Culture Clash of the Middle East and the West: Anger vs. Apathy – BENEATH THE SURFACE with PAUL MURANO

muranocartoonBy: Paul Murano – August, 2014

There are different ways of understanding the clash of cultures between the Middle East and the West today. I will offer one perspective. The culture clash relates to the two sides of hate: anger vs. apathy.

Anger is a reaction to perceived injustice that if left unchecked can quickly turn into hatred. It has the power to last a lifetime and fester for generations with continued violence. It is a pre-Christian attitude, for only forgiveness can stop the cycle of violence that results from harbored anger. The other extreme, apathy, frequently takes the form of a “live and let live” attitude, often masking a loathing indifference toward others. It tends to turn inward to isolation and self-absorption. It is a post-Christian attitude, which lacks meaning and hope.

With men we see these extremes played out in the news media covering world politics. With women it is summarized in the above cartoon. Each woman sees the other as being abused and oppressed by men, yet each claims to be free themselves. Symbolically it communicates that Middle Eastern women are victims of domination as they protect themselves from lust, while western women are victims of lust as they protect themselves from domination. Domination and lust, the two effects of original sin that create the distortion of love between the sexes, are illustrated in this cartoon as the result of an angry and apathetic society respectively.
Interestingly, what has been lost to westerners here is that their own roots parallel cultures of the Middle East. Practices in the Middle East such as honor killings and putting to death adulterers, practicing homosexuals, and those who question the authority of the state, can be traced to the ancient origins of the West. Socrates was killed for questioning the beliefs and authority of his time. Mosaic Law demanded the Israelites put to death people for performing many of the same behaviors that traditional Muslims forbid, as did pagans from Scandinavia to Africa to Asia. When the Spaniards arrived in the new world they discovered Aztecs regularly practicing child-sacrifice and other natives collecting the scalps of their enemies. The entire ancient world was one of anger, domination and conquest, whose underlying moral principle was “might makes right.”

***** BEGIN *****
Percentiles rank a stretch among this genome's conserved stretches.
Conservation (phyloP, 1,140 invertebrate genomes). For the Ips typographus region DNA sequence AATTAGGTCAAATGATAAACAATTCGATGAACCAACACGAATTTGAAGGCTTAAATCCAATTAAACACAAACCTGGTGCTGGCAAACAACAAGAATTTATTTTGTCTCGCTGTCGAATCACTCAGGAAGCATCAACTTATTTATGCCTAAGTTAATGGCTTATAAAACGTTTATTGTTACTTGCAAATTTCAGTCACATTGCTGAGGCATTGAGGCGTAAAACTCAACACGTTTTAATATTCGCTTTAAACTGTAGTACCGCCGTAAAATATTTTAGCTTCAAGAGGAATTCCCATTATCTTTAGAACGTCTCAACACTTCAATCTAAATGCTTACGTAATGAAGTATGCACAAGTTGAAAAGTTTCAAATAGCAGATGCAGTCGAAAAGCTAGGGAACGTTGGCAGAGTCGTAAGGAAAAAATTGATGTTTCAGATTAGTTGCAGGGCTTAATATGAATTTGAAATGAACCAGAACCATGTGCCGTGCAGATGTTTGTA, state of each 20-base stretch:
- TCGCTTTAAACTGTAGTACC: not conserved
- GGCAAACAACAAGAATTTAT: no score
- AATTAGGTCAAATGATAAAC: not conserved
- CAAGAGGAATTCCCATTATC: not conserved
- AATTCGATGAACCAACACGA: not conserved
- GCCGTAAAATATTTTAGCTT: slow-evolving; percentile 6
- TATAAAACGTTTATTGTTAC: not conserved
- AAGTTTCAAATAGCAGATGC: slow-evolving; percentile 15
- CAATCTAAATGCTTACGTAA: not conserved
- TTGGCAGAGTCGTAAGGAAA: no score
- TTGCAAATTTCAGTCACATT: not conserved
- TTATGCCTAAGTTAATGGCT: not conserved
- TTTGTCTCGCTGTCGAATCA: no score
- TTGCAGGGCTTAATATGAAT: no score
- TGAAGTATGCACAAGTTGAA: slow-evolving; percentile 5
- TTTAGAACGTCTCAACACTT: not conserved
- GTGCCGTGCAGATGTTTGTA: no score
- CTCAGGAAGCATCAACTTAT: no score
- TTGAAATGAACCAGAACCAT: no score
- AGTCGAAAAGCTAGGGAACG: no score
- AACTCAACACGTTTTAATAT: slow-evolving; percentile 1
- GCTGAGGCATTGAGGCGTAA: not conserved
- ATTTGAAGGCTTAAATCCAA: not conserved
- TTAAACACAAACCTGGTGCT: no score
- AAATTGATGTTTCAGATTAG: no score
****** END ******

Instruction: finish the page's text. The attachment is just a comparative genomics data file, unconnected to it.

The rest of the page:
Much of Islam today is where Israel, Greece, and Rome were before the Light of the world was born in Bethlehem. When this Light began to permeate human culture the Christian era was established, and the hatred of harbored anger that festered in men’s hearts for countless centuries was offered an alternative – forgiveness, love of enemies, and self-sacrifice. Because it wasn’t fully embraced, sporadic violence and war continued; but the world’s great renewal in the Christian era saw western civilization flourish in unprecedented ways of human achievement, with a newfound respect for the dignity of women and for the sacredness of human life.

Prosperity, however, often leads to pride, indulgence, and sloth. The renewal of life turned into a new commitment to death. When modern western man boldly rejected the law of God, reaching out once again for the forbidden fruit, this time in the form of the birth control pill, the culture of lust and domination returned with a vengeance. The post-Christian era was born. The apathy of this era is more subtle than the outward anger of pre-Christian cultures. It is marked with isolation, depression, anxiety, meaninglessness; and the futile attempt to avoid this emptiness with immediate pleasure. Unlike the pre-Christian world, however, technology hides many effects. We have televisions with over 500 channels, as much comfort food as we can eat, computers that allow pornography at the touch of a button, and “clinics” that take care of our “problem” should our fornication culture produce pregnancies.

When we look across the ocean at the “backward and barbaric” practices of anger, violence and domination, but fail to see our own culture’s more subtle but just as deadly practices of apathy, lust and abortion, we miss the bigger picture. The pre-Christian world is like the angry and confused adolescent seeking meaning to life while throwing a tantrum. The post-Christian world is the suicidal hermit who has given up on meaning and is dying of old age alone. Only the light and life of Christ gives the world its meaning and hope. Only He is the answer to anger and apathy, confusion and hopelessness. Only He is the solution to this culture clash of the 21st Century..